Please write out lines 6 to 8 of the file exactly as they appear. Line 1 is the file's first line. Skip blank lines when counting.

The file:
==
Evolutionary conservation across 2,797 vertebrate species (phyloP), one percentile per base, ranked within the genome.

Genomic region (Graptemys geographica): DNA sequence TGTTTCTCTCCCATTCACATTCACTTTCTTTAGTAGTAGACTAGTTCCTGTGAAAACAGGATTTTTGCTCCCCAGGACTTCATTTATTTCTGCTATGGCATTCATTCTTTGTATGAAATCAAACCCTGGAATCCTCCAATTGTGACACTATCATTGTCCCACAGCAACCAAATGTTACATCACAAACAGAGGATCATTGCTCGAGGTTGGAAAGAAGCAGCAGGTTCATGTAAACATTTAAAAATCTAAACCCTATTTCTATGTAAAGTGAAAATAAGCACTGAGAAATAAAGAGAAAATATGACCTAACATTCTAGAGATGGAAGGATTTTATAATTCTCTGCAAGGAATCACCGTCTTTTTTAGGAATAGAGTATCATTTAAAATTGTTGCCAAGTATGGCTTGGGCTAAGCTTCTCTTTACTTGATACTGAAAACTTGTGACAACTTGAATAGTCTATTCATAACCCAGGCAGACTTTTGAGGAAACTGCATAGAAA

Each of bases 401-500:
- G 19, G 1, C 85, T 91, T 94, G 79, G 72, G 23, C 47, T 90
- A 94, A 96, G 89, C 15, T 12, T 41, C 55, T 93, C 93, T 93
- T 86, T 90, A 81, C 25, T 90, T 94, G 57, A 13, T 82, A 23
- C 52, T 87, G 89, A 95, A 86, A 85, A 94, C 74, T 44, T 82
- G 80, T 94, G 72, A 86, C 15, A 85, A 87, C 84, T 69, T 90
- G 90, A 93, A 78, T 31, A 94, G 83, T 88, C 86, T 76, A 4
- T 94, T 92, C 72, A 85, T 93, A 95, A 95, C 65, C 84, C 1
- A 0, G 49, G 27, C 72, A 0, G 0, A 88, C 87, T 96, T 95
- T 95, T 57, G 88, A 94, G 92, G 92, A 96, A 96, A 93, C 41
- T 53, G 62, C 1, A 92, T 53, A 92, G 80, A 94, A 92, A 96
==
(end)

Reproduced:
- T 86, T 90, A 81, C 25, T 90, T 94, G 57, A 13, T 82, A 23
- C 52, T 87, G 89, A 95, A 86, A 85, A 94, C 74, T 44, T 82
- G 80, T 94, G 72, A 86, C 15, A 85, A 87, C 84, T 69, T 90